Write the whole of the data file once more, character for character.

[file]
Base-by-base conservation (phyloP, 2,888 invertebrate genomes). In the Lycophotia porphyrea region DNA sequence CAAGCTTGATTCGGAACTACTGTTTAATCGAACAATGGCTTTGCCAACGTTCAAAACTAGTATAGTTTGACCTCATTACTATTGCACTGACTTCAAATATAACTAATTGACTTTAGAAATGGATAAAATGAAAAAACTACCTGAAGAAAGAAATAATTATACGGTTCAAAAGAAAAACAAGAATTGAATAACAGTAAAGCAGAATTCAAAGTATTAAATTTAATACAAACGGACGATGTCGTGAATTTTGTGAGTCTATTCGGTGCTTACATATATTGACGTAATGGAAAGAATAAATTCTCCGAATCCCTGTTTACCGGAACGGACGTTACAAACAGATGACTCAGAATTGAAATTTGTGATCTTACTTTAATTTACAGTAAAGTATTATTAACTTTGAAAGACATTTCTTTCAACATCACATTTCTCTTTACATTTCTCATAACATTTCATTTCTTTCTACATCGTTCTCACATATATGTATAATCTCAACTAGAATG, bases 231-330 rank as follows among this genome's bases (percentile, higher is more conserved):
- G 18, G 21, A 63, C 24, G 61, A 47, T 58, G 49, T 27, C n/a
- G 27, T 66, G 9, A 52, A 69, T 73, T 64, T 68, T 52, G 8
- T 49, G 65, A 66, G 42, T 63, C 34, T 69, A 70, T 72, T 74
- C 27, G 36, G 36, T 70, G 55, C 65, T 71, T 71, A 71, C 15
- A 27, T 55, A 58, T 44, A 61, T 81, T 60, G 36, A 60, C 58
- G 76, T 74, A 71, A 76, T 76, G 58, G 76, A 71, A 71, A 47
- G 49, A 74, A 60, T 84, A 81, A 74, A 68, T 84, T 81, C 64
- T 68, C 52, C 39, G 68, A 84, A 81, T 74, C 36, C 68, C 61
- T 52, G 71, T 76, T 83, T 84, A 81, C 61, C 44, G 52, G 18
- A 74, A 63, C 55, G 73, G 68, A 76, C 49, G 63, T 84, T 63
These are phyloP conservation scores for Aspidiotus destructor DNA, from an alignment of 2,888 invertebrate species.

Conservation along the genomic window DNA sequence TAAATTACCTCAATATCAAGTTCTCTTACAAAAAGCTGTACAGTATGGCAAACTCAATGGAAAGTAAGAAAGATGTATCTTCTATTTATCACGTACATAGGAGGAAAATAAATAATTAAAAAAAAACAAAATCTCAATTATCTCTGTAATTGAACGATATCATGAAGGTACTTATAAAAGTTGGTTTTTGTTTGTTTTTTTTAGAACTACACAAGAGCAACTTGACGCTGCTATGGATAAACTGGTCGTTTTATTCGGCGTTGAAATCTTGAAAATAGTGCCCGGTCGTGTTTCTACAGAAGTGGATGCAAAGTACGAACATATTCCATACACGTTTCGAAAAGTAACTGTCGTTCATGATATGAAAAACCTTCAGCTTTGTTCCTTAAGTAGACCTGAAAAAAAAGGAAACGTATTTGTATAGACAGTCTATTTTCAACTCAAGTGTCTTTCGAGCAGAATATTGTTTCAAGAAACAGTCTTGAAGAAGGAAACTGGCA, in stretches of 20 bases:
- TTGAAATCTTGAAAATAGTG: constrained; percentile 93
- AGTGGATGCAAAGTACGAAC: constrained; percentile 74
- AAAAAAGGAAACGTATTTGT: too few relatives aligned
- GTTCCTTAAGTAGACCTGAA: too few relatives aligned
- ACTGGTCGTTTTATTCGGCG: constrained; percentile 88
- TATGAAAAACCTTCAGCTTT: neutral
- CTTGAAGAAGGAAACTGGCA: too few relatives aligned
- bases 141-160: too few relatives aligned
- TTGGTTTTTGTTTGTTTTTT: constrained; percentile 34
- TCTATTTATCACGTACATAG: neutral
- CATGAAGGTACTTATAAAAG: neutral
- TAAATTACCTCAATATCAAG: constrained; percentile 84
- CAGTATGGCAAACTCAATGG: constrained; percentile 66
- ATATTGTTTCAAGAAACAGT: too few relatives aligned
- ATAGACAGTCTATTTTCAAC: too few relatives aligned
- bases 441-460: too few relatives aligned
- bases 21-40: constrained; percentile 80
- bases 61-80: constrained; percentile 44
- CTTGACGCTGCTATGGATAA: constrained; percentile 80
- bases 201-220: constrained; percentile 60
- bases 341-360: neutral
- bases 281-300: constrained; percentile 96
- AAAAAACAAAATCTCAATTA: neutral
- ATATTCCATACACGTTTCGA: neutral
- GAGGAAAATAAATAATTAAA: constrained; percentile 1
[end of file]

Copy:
Base-by-base conservation (phyloP, 2,888 invertebrate genomes). In the Lycophotia porphyrea region DNA sequence CAAGCTTGATTCGGAACTACTGTTTAATCGAACAATGGCTTTGCCAACGTTCAAAACTAGTATAGTTTGACCTCATTACTATTGCACTGACTTCAAATATAACTAATTGACTTTAGAAATGGATAAAATGAAAAAACTACCTGAAGAAAGAAATAATTATACGGTTCAAAAGAAAAACAAGAATTGAATAACAGTAAAGCAGAATTCAAAGTATTAAATTTAATACAAACGGACGATGTCGTGAATTTTGTGAGTCTATTCGGTGCTTACATATATTGACGTAATGGAAAGAATAAATTCTCCGAATCCCTGTTTACCGGAACGGACGTTACAAACAGATGACTCAGAATTGAAATTTGTGATCTTACTTTAATTTACAGTAAAGTATTATTAACTTTGAAAGACATTTCTTTCAACATCACATTTCTCTTTACATTTCTCATAACATTTCATTTCTTTCTACATCGTTCTCACATATATGTATAATCTCAACTAGAATG, bases 231-330 rank as follows among this genome's bases (percentile, higher is more conserved):
- G 18, G 21, A 63, C 24, G 61, A 47, T 58, G 49, T 27, C n/a
- G 27, T 66, G 9, A 52, A 69, T 73, T 64, T 68, T 52, G 8
- T 49, G 65, A 66, G 42, T 63, C 34, T 69, A 70, T 72, T 74
- C 27, G 36, G 36, T 70, G 55, C 65, T 71, T 71, A 71, C 15
- A 27, T 55, A 58, T 44, A 61, T 81, T 60, G 36, A 60, C 58
- G 76, T 74, A 71, A 76, T 76, G 58, G 76, A 71, A 71, A 47
- G 49, A 74, A 60, T 84, A 81, A 74, A 68, T 84, T 81, C 64
- T 68, C 52, C 39, G 68, A 84, A 81, T 74, C 36, C 68, C 61
- T 52, G 71, T 76, T 83, T 84, A 81, C 61, C 44, G 52, G 18
- A 74, A 63, C 55, G 73, G 68, A 76, C 49, G 63, T 84, T 63
These are phyloP conservation scores for Aspidiotus destructor DNA, from an alignment of 2,888 invertebrate species.

Conservation along the genomic window DNA sequence TAAATTACCTCAATATCAAGTTCTCTTACAAAAAGCTGTACAGTATGGCAAACTCAATGGAAAGTAAGAAAGATGTATCTTCTATTTATCACGTACATAGGAGGAAAATAAATAATTAAAAAAAAACAAAATCTCAATTATCTCTGTAATTGAACGATATCATGAAGGTACTTATAAAAGTTGGTTTTTGTTTGTTTTTTTTAGAACTACACAAGAGCAACTTGACGCTGCTATGGATAAACTGGTCGTTTTATTCGGCGTTGAAATCTTGAAAATAGTGCCCGGTCGTGTTTCTACAGAAGTGGATGCAAAGTACGAACATATTCCATACACGTTTCGAAAAGTAACTGTCGTTCATGATATGAAAAACCTTCAGCTTTGTTCCTTAAGTAGACCTGAAAAAAAAGGAAACGTATTTGTATAGACAGTCTATTTTCAACTCAAGTGTCTTTCGAGCAGAATATTGTTTCAAGAAACAGTCTTGAAGAAGGAAACTGGCA, in stretches of 20 bases:
- TTGAAATCTTGAAAATAGTG: constrained; percentile 93
- AGTGGATGCAAAGTACGAAC: constrained; percentile 74
- AAAAAAGGAAACGTATTTGT: too few relatives aligned
- GTTCCTTAAGTAGACCTGAA: too few relatives aligned
- ACTGGTCGTTTTATTCGGCG: constrained; percentile 88
- TATGAAAAACCTTCAGCTTT: neutral
- CTTGAAGAAGGAAACTGGCA: too few relatives aligned
- bases 141-160: too few relatives aligned
- TTGGTTTTTGTTTGTTTTTT: constrained; percentile 34
- TCTATTTATCACGTACATAG: neutral
- CATGAAGGTACTTATAAAAG: neutral
- TAAATTACCTCAATATCAAG: constrained; percentile 84
- CAGTATGGCAAACTCAATGG: constrained; percentile 66
- ATATTGTTTCAAGAAACAGT: too few relatives aligned
- ATAGACAGTCTATTTTCAAC: too few relatives aligned
- bases 441-460: too few relatives aligned
- bases 21-40: constrained; percentile 80
- bases 61-80: constrained; percentile 44
- CTTGACGCTGCTATGGATAA: constrained; percentile 80
- bases 201-220: constrained; percentile 60
- bases 341-360: neutral
- bases 281-300: constrained; percentile 96
- AAAAAACAAAATCTCAATTA: neutral
- ATATTCCATACACGTTTCGA: neutral
- GAGGAAAATAAATAATTAAA: constrained; percentile 1